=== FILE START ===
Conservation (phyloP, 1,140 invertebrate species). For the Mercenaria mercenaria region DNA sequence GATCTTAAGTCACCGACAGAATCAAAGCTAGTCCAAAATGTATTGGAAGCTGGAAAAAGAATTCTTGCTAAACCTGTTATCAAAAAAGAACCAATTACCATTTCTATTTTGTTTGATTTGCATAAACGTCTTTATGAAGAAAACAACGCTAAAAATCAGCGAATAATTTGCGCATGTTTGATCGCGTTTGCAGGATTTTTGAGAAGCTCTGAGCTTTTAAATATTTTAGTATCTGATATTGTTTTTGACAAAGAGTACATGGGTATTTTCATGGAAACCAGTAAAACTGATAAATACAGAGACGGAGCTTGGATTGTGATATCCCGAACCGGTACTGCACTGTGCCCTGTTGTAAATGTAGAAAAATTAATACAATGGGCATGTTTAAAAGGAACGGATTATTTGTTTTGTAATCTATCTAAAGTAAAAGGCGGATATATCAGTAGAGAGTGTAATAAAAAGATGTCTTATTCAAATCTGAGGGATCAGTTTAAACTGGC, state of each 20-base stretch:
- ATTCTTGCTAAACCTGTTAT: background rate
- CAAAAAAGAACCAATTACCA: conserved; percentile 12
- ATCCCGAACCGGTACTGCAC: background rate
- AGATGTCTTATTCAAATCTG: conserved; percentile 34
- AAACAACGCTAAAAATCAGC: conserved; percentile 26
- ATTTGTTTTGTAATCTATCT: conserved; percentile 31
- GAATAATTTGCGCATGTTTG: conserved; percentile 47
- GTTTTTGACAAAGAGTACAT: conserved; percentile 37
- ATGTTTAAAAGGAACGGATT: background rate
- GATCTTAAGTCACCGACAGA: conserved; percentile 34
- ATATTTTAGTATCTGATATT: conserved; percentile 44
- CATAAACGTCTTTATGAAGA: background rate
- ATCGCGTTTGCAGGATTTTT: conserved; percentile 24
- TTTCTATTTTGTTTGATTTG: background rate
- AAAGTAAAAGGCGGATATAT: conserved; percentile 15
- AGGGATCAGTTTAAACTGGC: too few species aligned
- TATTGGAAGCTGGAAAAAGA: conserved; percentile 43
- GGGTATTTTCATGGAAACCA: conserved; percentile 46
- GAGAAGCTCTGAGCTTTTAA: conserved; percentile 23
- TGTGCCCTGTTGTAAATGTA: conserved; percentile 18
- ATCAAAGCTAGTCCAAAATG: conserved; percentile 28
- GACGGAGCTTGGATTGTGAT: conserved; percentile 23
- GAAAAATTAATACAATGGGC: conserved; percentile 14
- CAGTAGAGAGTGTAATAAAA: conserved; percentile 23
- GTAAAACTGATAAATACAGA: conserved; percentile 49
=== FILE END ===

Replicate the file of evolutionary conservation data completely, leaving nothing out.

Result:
Conservation (phyloP, 1,140 invertebrate species). For the Mercenaria mercenaria region DNA sequence GATCTTAAGTCACCGACAGAATCAAAGCTAGTCCAAAATGTATTGGAAGCTGGAAAAAGAATTCTTGCTAAACCTGTTATCAAAAAAGAACCAATTACCATTTCTATTTTGTTTGATTTGCATAAACGTCTTTATGAAGAAAACAACGCTAAAAATCAGCGAATAATTTGCGCATGTTTGATCGCGTTTGCAGGATTTTTGAGAAGCTCTGAGCTTTTAAATATTTTAGTATCTGATATTGTTTTTGACAAAGAGTACATGGGTATTTTCATGGAAACCAGTAAAACTGATAAATACAGAGACGGAGCTTGGATTGTGATATCCCGAACCGGTACTGCACTGTGCCCTGTTGTAAATGTAGAAAAATTAATACAATGGGCATGTTTAAAAGGAACGGATTATTTGTTTTGTAATCTATCTAAAGTAAAAGGCGGATATATCAGTAGAGAGTGTAATAAAAAGATGTCTTATTCAAATCTGAGGGATCAGTTTAAACTGGC, state of each 20-base stretch:
- ATTCTTGCTAAACCTGTTAT: background rate
- CAAAAAAGAACCAATTACCA: conserved; percentile 12
- ATCCCGAACCGGTACTGCAC: background rate
- AGATGTCTTATTCAAATCTG: conserved; percentile 34
- AAACAACGCTAAAAATCAGC: conserved; percentile 26
- ATTTGTTTTGTAATCTATCT: conserved; percentile 31
- GAATAATTTGCGCATGTTTG: conserved; percentile 47
- GTTTTTGACAAAGAGTACAT: conserved; percentile 37
- ATGTTTAAAAGGAACGGATT: background rate
- GATCTTAAGTCACCGACAGA: conserved; percentile 34
- ATATTTTAGTATCTGATATT: conserved; percentile 44
- CATAAACGTCTTTATGAAGA: background rate
- ATCGCGTTTGCAGGATTTTT: conserved; percentile 24
- TTTCTATTTTGTTTGATTTG: background rate
- AAAGTAAAAGGCGGATATAT: conserved; percentile 15
- AGGGATCAGTTTAAACTGGC: too few species aligned
- TATTGGAAGCTGGAAAAAGA: conserved; percentile 43
- GGGTATTTTCATGGAAACCA: conserved; percentile 46
- GAGAAGCTCTGAGCTTTTAA: conserved; percentile 23
- TGTGCCCTGTTGTAAATGTA: conserved; percentile 18
- ATCAAAGCTAGTCCAAAATG: conserved; percentile 28
- GACGGAGCTTGGATTGTGAT: conserved; percentile 23
- GAAAAATTAATACAATGGGC: conserved; percentile 14
- CAGTAGAGAGTGTAATAAAA: conserved; percentile 23
- GTAAAACTGATAAATACAGA: conserved; percentile 49